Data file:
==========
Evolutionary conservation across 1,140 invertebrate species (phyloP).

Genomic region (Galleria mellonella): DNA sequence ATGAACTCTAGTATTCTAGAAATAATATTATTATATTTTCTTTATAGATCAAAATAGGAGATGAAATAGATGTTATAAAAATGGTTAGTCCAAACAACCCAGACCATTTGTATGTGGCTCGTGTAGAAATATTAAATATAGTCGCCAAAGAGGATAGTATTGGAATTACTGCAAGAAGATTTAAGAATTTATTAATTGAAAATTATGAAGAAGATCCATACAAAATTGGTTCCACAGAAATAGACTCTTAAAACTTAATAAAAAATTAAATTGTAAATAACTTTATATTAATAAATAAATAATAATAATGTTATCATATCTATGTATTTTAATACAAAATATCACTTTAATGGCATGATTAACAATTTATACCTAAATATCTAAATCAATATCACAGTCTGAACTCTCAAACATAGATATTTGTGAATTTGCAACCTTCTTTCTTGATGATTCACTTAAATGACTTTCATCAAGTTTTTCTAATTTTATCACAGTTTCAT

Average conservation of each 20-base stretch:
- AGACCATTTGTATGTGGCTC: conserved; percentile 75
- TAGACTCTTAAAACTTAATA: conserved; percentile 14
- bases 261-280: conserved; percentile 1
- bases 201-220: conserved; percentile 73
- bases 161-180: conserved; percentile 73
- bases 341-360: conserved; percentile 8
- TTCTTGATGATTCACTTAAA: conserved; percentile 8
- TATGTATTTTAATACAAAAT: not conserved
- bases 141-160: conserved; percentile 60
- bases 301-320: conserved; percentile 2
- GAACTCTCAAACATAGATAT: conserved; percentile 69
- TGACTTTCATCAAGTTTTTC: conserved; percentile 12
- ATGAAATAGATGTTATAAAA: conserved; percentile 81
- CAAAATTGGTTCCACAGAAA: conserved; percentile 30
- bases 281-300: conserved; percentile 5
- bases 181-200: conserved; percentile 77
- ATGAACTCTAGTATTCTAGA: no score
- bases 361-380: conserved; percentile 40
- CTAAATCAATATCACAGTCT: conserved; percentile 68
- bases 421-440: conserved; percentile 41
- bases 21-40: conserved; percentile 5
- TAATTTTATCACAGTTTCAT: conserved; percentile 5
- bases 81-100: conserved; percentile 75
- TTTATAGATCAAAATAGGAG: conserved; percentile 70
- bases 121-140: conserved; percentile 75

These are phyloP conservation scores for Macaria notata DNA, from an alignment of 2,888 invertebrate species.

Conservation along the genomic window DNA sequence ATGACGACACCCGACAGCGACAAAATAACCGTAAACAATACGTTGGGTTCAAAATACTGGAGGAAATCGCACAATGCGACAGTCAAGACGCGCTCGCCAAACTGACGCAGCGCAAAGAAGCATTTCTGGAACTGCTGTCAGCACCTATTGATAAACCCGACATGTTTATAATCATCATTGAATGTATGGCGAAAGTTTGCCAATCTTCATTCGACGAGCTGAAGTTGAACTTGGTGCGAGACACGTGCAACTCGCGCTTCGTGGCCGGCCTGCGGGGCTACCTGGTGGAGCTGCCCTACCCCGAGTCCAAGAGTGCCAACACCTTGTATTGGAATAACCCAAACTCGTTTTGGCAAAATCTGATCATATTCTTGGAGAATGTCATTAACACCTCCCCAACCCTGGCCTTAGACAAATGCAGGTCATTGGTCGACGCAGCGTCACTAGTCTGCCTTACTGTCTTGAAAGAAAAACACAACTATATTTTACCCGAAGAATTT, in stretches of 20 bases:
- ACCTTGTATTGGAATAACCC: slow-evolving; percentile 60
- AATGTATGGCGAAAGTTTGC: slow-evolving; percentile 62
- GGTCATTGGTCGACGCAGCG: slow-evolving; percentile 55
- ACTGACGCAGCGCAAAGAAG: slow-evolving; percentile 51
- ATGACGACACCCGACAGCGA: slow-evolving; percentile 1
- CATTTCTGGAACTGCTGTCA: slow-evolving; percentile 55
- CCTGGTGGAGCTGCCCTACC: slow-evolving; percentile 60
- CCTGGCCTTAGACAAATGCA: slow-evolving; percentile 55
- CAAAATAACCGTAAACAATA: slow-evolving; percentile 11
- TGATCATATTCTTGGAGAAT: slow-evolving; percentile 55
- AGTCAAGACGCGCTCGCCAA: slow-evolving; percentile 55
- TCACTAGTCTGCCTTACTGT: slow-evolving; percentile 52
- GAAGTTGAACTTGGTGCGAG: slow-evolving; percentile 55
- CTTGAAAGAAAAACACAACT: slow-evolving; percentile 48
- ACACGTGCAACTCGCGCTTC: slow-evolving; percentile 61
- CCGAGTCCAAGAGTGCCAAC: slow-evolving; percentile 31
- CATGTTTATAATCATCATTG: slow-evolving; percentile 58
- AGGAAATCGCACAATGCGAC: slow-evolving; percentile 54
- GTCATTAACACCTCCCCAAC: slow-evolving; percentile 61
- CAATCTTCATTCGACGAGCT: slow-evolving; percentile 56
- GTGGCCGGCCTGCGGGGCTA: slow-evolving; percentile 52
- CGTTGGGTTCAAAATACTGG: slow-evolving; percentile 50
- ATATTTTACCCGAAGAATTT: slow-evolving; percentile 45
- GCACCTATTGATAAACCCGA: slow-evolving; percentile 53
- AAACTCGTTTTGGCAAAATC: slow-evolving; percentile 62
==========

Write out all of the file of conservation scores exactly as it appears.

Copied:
Evolutionary conservation across 1,140 invertebrate species (phyloP).

Genomic region (Galleria mellonella): DNA sequence ATGAACTCTAGTATTCTAGAAATAATATTATTATATTTTCTTTATAGATCAAAATAGGAGATGAAATAGATGTTATAAAAATGGTTAGTCCAAACAACCCAGACCATTTGTATGTGGCTCGTGTAGAAATATTAAATATAGTCGCCAAAGAGGATAGTATTGGAATTACTGCAAGAAGATTTAAGAATTTATTAATTGAAAATTATGAAGAAGATCCATACAAAATTGGTTCCACAGAAATAGACTCTTAAAACTTAATAAAAAATTAAATTGTAAATAACTTTATATTAATAAATAAATAATAATAATGTTATCATATCTATGTATTTTAATACAAAATATCACTTTAATGGCATGATTAACAATTTATACCTAAATATCTAAATCAATATCACAGTCTGAACTCTCAAACATAGATATTTGTGAATTTGCAACCTTCTTTCTTGATGATTCACTTAAATGACTTTCATCAAGTTTTTCTAATTTTATCACAGTTTCAT

Average conservation of each 20-base stretch:
- AGACCATTTGTATGTGGCTC: conserved; percentile 75
- TAGACTCTTAAAACTTAATA: conserved; percentile 14
- bases 261-280: conserved; percentile 1
- bases 201-220: conserved; percentile 73
- bases 161-180: conserved; percentile 73
- bases 341-360: conserved; percentile 8
- TTCTTGATGATTCACTTAAA: conserved; percentile 8
- TATGTATTTTAATACAAAAT: not conserved
- bases 141-160: conserved; percentile 60
- bases 301-320: conserved; percentile 2
- GAACTCTCAAACATAGATAT: conserved; percentile 69
- TGACTTTCATCAAGTTTTTC: conserved; percentile 12
- ATGAAATAGATGTTATAAAA: conserved; percentile 81
- CAAAATTGGTTCCACAGAAA: conserved; percentile 30
- bases 281-300: conserved; percentile 5
- bases 181-200: conserved; percentile 77
- ATGAACTCTAGTATTCTAGA: no score
- bases 361-380: conserved; percentile 40
- CTAAATCAATATCACAGTCT: conserved; percentile 68
- bases 421-440: conserved; percentile 41
- bases 21-40: conserved; percentile 5
- TAATTTTATCACAGTTTCAT: conserved; percentile 5
- bases 81-100: conserved; percentile 75
- TTTATAGATCAAAATAGGAG: conserved; percentile 70
- bases 121-140: conserved; percentile 75

These are phyloP conservation scores for Macaria notata DNA, from an alignment of 2,888 invertebrate species.

Conservation along the genomic window DNA sequence ATGACGACACCCGACAGCGACAAAATAACCGTAAACAATACGTTGGGTTCAAAATACTGGAGGAAATCGCACAATGCGACAGTCAAGACGCGCTCGCCAAACTGACGCAGCGCAAAGAAGCATTTCTGGAACTGCTGTCAGCACCTATTGATAAACCCGACATGTTTATAATCATCATTGAATGTATGGCGAAAGTTTGCCAATCTTCATTCGACGAGCTGAAGTTGAACTTGGTGCGAGACACGTGCAACTCGCGCTTCGTGGCCGGCCTGCGGGGCTACCTGGTGGAGCTGCCCTACCCCGAGTCCAAGAGTGCCAACACCTTGTATTGGAATAACCCAAACTCGTTTTGGCAAAATCTGATCATATTCTTGGAGAATGTCATTAACACCTCCCCAACCCTGGCCTTAGACAAATGCAGGTCATTGGTCGACGCAGCGTCACTAGTCTGCCTTACTGTCTTGAAAGAAAAACACAACTATATTTTACCCGAAGAATTT, in stretches of 20 bases:
- ACCTTGTATTGGAATAACCC: slow-evolving; percentile 60
- AATGTATGGCGAAAGTTTGC: slow-evolving; percentile 62
- GGTCATTGGTCGACGCAGCG: slow-evolving; percentile 55
- ACTGACGCAGCGCAAAGAAG: slow-evolving; percentile 51
- ATGACGACACCCGACAGCGA: slow-evolving; percentile 1
- CATTTCTGGAACTGCTGTCA: slow-evolving; percentile 55
- CCTGGTGGAGCTGCCCTACC: slow-evolving; percentile 60
- CCTGGCCTTAGACAAATGCA: slow-evolving; percentile 55
- CAAAATAACCGTAAACAATA: slow-evolving; percentile 11
- TGATCATATTCTTGGAGAAT: slow-evolving; percentile 55
- AGTCAAGACGCGCTCGCCAA: slow-evolving; percentile 55
- TCACTAGTCTGCCTTACTGT: slow-evolving; percentile 52
- GAAGTTGAACTTGGTGCGAG: slow-evolving; percentile 55
- CTTGAAAGAAAAACACAACT: slow-evolving; percentile 48
- ACACGTGCAACTCGCGCTTC: slow-evolving; percentile 61
- CCGAGTCCAAGAGTGCCAAC: slow-evolving; percentile 31
- CATGTTTATAATCATCATTG: slow-evolving; percentile 58
- AGGAAATCGCACAATGCGAC: slow-evolving; percentile 54
- GTCATTAACACCTCCCCAAC: slow-evolving; percentile 61
- CAATCTTCATTCGACGAGCT: slow-evolving; percentile 56
- GTGGCCGGCCTGCGGGGCTA: slow-evolving; percentile 52
- CGTTGGGTTCAAAATACTGG: slow-evolving; percentile 50
- ATATTTTACCCGAAGAATTT: slow-evolving; percentile 45
- GCACCTATTGATAAACCCGA: slow-evolving; percentile 53
- AAACTCGTTTTGGCAAAATC: slow-evolving; percentile 62